September 29, 2018 – February 25, 2019
It’s been nearly 200 years since Thomas Cole, founder of the Hudson River School, wrote Essay on American Scenery. In this important text he extolls the virtues of a distinctly American landscape, and warns against the threat of encroaching industry. While much has changed since then, the legacy of Thomas Cole’s urgent, eloquent message to the world continues to ring true today. In this exhibition, ten visual artists and seven writers collectively reflect the numerous ways in which landscape continues to be – quite literally – the ground upon which we cultivate our relationship to places that are both familiar and far-flung.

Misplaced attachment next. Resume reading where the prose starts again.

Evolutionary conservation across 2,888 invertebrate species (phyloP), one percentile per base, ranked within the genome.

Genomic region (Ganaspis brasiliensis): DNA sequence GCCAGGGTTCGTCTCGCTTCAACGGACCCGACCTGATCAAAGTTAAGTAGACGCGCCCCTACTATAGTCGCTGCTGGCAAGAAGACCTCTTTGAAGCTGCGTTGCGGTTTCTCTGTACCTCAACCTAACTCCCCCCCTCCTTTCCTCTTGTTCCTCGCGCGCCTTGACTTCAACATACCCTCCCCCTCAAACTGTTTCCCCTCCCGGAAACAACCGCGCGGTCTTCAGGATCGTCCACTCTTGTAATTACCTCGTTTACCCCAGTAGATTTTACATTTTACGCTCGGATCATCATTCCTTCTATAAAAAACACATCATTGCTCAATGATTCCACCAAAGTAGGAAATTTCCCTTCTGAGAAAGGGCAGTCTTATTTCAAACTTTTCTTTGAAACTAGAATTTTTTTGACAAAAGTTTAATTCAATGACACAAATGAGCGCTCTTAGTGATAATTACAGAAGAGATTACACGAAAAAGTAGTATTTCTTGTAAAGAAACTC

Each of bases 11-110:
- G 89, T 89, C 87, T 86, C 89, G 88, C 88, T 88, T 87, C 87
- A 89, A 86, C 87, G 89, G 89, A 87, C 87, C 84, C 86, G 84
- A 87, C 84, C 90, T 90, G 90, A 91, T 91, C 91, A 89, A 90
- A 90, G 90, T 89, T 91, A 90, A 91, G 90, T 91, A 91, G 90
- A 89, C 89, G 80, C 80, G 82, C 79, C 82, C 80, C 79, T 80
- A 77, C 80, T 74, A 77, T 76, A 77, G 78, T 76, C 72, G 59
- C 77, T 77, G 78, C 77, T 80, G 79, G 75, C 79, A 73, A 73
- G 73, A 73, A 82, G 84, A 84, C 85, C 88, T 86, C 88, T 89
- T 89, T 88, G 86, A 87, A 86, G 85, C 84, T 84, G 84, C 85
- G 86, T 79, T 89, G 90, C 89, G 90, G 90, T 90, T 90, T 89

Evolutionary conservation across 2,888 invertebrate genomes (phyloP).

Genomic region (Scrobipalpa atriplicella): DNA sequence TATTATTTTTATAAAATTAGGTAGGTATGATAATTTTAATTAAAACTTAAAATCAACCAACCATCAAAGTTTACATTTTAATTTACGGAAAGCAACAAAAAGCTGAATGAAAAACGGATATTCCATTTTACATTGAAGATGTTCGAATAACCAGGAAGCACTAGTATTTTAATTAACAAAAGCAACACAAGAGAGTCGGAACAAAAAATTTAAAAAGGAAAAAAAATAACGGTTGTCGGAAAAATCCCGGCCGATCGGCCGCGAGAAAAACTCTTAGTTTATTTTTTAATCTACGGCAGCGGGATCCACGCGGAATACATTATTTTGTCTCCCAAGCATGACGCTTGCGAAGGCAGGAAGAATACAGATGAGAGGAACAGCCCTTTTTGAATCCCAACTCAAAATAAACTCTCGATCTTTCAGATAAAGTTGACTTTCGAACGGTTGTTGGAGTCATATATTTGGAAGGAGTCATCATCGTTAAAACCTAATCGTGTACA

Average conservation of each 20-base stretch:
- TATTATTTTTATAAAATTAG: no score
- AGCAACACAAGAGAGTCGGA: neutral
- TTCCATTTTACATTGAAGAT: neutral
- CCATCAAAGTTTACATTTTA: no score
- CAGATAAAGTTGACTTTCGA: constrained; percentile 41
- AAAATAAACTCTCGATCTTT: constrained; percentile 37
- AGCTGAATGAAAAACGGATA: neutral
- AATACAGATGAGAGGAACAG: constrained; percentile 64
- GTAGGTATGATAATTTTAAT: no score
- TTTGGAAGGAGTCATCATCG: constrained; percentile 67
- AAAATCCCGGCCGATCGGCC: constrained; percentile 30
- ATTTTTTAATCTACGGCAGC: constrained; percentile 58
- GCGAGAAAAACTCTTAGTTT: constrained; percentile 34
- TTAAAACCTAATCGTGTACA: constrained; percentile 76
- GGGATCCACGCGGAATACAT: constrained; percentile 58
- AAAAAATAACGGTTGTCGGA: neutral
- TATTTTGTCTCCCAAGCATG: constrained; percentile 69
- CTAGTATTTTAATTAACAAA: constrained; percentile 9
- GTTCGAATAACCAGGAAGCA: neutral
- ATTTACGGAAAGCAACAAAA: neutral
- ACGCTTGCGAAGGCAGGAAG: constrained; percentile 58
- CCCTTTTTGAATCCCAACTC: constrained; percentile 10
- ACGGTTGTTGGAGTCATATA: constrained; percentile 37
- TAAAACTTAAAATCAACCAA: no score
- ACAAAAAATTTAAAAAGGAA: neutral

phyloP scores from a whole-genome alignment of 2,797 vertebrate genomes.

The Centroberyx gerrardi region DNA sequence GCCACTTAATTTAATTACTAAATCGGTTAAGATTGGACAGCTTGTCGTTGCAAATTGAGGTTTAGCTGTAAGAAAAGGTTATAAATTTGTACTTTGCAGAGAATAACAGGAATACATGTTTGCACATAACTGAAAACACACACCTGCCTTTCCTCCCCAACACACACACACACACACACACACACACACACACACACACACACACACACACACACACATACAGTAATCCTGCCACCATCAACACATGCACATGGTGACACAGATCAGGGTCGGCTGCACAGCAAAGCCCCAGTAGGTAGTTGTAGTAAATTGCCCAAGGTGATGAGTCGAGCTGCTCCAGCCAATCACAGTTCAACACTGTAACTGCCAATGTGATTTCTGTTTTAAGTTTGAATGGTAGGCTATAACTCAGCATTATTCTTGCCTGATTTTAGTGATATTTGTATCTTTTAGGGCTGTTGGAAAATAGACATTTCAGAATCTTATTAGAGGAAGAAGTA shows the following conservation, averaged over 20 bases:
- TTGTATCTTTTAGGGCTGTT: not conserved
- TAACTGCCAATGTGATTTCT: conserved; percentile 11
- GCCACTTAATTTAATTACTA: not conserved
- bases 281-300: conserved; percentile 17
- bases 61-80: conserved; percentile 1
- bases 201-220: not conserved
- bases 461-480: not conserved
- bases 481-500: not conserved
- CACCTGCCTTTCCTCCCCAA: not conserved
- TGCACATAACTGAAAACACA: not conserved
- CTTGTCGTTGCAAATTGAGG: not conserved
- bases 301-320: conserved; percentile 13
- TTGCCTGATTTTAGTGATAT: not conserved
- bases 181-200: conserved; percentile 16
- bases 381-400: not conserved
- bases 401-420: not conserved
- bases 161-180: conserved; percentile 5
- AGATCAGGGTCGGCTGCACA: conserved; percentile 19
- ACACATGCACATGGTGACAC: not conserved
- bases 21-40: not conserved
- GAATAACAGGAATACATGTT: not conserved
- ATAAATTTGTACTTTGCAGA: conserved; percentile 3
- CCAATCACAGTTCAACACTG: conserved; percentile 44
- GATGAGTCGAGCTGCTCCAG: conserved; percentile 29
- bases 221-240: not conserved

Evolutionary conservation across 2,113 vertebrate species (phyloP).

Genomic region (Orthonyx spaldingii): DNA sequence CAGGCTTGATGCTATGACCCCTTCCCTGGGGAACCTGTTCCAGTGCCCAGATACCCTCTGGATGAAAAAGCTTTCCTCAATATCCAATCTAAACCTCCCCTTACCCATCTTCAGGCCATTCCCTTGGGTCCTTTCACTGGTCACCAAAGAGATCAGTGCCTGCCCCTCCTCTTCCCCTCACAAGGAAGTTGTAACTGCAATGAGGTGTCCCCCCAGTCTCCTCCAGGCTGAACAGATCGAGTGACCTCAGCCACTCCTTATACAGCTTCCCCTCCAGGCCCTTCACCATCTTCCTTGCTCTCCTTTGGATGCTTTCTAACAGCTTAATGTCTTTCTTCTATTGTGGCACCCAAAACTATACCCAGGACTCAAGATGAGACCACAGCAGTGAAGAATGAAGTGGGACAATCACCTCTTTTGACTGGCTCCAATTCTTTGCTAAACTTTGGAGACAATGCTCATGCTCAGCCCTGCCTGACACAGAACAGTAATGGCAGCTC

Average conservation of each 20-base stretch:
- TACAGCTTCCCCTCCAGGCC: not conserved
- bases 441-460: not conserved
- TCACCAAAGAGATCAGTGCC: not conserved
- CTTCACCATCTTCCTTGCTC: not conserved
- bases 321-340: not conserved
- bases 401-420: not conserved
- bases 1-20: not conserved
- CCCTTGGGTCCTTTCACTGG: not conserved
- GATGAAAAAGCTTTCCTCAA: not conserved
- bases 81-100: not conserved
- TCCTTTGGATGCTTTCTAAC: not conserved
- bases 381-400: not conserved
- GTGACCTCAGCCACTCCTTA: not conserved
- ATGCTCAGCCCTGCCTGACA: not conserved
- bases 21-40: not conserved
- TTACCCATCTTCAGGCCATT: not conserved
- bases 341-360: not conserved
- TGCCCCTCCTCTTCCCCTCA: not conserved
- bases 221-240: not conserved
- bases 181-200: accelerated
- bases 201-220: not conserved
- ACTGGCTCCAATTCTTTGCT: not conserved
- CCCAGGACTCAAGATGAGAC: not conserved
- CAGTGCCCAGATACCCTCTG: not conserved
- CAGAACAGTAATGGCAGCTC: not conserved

This project was developed as a multi-disciplinary conversation with Thomas Cole’s 1836 Essay on American Scenery. Kathy Greenwood, Director, Albany International Airport Art & Culture Program and Kate Menconeri, Curator, Thomas Cole National Historic Site joined forces to invite the participation of ten contemporary artists whose works resonate with Cole’s text, and offer critical and at times poetic perspectives about our current moment. The project was inspired by Madeline Conley, a 2017-2018 Cole Fellow who launched a call for new writing in response to Cole’s Essay with the prompt of, “How is our landscape changing?” The written works selected for Landmark were chosen by an esteemed panel of readers, who included: J. Jeffrey Anzevino, Land Use Advocacy Director, Scenic Hudson; Kathy Greenwood, Director, Art & Culture Program, Albany International Airport; W. Douglas McCombs, Chief Curator, Albany Institute of History and Art; Kate Menconeri, Curator, Thomas Cole National Historic Site; Nancy Siegel, Professor of Art History, Towson University; and Allan Wallach, Ralph H. Wark Professor of Art and Art History and Professor of American Studies Emeritus, Professorial Lecturer in Art History, George Washington University. The Albany International Airport expresses sincere thanks to the Thomas Cole National Historic Site, Fellows Adam Grimes and Madeline Conley, and the artists, writers, and readers who made this project possible.